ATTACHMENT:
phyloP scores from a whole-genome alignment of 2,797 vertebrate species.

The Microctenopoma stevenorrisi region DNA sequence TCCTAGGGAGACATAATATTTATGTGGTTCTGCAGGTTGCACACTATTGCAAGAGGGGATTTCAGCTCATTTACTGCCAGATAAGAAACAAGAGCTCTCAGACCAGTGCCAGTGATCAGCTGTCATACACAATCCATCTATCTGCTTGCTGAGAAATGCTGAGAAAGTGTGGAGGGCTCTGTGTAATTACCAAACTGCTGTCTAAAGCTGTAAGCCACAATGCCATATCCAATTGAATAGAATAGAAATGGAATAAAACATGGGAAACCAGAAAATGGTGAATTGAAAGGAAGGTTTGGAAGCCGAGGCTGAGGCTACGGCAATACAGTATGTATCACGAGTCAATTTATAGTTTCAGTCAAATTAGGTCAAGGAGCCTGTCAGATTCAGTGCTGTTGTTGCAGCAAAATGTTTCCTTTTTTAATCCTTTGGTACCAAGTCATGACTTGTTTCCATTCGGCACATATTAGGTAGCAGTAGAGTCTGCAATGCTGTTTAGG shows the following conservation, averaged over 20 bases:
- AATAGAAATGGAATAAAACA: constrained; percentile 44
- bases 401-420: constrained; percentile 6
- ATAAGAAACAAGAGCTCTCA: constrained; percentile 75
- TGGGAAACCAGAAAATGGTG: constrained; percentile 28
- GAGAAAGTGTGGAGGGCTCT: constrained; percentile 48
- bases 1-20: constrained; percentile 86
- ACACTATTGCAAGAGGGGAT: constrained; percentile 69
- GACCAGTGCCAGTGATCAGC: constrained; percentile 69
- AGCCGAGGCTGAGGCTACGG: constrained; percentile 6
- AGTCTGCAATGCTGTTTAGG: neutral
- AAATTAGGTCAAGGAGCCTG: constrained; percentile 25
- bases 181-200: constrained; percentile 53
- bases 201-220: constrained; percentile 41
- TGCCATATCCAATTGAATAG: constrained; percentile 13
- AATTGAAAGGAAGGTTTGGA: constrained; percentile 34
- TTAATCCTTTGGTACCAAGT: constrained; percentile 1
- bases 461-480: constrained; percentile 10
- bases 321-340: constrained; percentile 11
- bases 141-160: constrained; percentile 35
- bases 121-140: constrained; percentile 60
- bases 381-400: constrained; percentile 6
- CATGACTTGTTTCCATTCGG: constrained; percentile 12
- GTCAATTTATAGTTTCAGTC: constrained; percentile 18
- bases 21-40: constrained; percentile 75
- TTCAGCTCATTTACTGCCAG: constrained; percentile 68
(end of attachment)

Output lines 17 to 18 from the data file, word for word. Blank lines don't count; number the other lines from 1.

- AATTGAAAGGAAGGTTTGGA: constrained; percentile 34
- TTAATCCTTTGGTACCAAGT: constrained; percentile 1